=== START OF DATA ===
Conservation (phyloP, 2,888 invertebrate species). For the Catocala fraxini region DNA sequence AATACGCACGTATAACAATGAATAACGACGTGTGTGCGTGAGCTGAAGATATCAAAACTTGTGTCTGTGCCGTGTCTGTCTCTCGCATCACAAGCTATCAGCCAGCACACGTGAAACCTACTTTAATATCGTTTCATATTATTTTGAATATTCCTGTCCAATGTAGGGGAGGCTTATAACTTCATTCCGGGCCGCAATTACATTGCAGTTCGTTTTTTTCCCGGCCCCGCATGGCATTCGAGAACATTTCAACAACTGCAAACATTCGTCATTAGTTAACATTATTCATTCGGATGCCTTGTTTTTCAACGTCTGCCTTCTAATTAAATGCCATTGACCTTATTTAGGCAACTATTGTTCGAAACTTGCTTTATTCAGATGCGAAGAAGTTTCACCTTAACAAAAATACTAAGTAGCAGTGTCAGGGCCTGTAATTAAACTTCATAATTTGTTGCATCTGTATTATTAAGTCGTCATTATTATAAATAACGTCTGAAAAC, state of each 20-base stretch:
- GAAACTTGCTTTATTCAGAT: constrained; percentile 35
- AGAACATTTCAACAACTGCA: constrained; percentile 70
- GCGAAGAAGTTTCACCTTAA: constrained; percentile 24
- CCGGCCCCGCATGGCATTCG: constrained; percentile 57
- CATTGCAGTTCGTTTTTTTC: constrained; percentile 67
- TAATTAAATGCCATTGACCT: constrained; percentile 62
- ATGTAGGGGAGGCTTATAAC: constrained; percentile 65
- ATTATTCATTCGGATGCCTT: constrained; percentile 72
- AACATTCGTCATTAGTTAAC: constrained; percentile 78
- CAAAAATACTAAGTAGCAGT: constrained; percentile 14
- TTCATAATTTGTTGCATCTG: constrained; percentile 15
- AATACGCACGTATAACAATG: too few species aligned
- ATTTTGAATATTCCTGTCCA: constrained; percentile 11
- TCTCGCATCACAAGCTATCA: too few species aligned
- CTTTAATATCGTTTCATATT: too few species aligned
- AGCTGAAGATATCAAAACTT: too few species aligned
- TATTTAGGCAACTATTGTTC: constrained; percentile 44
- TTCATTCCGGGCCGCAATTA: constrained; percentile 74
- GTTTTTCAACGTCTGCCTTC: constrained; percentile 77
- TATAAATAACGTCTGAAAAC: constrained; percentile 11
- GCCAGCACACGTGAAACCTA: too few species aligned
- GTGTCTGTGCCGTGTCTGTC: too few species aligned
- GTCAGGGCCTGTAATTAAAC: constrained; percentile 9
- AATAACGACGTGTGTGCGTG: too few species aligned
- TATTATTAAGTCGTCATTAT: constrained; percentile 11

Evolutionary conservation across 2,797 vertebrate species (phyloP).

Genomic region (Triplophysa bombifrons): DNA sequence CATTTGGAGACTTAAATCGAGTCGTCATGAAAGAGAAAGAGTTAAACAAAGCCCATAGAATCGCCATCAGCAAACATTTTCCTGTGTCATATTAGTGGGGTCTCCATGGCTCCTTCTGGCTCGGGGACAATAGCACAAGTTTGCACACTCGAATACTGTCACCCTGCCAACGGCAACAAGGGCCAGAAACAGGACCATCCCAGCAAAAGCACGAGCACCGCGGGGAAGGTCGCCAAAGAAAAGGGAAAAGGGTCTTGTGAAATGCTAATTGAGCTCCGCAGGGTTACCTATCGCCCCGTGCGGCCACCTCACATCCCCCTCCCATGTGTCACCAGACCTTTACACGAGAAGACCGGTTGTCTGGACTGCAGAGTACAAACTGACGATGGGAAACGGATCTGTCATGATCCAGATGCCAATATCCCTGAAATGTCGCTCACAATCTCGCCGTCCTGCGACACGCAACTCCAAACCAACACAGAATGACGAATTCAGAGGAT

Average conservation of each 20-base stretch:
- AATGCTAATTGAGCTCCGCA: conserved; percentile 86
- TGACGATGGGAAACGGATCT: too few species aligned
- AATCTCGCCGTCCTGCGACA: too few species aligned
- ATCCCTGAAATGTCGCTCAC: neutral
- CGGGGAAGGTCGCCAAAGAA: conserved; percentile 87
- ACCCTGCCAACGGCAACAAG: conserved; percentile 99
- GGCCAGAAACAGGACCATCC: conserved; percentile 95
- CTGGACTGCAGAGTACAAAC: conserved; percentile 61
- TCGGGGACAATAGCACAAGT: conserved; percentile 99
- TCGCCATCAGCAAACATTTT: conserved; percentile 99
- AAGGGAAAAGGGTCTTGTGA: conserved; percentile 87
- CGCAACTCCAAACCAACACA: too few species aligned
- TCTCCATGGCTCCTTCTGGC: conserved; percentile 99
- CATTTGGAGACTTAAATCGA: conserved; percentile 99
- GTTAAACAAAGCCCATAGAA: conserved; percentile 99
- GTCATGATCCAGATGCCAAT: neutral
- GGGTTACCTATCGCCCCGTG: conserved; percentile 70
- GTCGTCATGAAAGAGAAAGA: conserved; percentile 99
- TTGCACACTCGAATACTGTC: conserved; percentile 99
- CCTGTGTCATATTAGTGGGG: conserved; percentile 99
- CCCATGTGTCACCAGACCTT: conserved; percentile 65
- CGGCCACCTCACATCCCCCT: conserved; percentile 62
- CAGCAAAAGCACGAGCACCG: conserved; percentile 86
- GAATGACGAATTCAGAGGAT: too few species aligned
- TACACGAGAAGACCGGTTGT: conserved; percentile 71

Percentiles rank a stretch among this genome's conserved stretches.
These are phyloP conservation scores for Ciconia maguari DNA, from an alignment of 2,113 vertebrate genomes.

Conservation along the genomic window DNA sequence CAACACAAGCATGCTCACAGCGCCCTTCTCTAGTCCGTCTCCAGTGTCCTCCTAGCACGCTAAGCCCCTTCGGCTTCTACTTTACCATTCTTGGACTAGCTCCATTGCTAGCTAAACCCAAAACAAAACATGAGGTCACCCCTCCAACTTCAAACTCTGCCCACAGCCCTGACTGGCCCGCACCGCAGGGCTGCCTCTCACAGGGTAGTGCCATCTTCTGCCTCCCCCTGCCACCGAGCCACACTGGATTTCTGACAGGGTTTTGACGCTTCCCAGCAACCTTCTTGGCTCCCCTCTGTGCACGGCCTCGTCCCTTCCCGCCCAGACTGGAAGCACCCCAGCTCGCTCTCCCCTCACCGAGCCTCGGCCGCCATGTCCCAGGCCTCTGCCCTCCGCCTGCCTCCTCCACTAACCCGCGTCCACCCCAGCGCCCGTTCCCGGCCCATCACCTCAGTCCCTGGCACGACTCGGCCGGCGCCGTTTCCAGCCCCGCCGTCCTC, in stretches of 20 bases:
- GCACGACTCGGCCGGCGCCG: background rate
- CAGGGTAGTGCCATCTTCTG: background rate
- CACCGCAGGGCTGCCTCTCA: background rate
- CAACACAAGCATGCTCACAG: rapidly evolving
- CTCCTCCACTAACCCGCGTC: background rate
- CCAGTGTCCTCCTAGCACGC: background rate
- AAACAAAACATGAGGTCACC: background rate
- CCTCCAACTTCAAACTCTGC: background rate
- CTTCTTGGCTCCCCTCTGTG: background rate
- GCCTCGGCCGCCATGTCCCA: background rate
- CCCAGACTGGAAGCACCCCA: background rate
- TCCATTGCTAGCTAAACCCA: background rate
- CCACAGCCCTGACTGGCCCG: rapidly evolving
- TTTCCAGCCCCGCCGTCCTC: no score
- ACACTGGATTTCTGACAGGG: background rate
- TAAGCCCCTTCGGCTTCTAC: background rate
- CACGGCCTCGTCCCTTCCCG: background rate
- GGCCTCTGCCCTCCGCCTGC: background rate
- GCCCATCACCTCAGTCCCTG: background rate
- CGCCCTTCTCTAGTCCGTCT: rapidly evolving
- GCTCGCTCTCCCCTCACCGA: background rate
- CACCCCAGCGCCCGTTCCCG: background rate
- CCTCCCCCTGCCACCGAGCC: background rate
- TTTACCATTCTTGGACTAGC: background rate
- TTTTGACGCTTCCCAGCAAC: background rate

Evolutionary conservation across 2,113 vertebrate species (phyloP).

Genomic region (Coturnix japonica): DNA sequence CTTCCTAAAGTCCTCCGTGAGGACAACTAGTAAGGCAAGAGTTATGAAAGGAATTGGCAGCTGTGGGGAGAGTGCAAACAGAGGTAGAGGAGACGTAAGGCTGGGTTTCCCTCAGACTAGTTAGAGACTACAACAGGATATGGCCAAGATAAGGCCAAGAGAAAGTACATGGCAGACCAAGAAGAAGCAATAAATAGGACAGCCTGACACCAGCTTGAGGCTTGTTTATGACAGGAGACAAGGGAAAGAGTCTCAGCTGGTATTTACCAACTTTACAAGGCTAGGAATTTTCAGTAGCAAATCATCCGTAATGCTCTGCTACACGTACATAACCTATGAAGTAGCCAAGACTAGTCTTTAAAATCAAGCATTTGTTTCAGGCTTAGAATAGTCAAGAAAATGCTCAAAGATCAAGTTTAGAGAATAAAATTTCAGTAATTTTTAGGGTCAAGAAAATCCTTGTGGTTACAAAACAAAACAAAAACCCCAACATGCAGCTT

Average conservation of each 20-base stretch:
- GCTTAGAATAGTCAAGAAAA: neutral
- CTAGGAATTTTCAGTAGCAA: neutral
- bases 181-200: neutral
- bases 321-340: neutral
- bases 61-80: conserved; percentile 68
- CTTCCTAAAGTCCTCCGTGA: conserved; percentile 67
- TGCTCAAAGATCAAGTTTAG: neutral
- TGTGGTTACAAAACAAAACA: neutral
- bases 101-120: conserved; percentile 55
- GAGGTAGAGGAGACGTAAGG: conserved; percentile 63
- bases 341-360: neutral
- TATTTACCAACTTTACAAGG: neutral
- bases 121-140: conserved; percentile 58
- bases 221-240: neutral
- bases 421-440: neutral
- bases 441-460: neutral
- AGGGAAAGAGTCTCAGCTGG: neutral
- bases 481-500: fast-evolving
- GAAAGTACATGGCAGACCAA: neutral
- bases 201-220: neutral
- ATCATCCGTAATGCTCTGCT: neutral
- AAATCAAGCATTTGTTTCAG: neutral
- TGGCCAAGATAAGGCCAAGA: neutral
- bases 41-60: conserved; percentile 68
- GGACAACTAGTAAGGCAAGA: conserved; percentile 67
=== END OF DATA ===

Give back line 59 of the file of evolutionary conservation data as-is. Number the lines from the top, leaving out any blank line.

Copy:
- CAGGGTAGTGCCATCTTCTG: background rate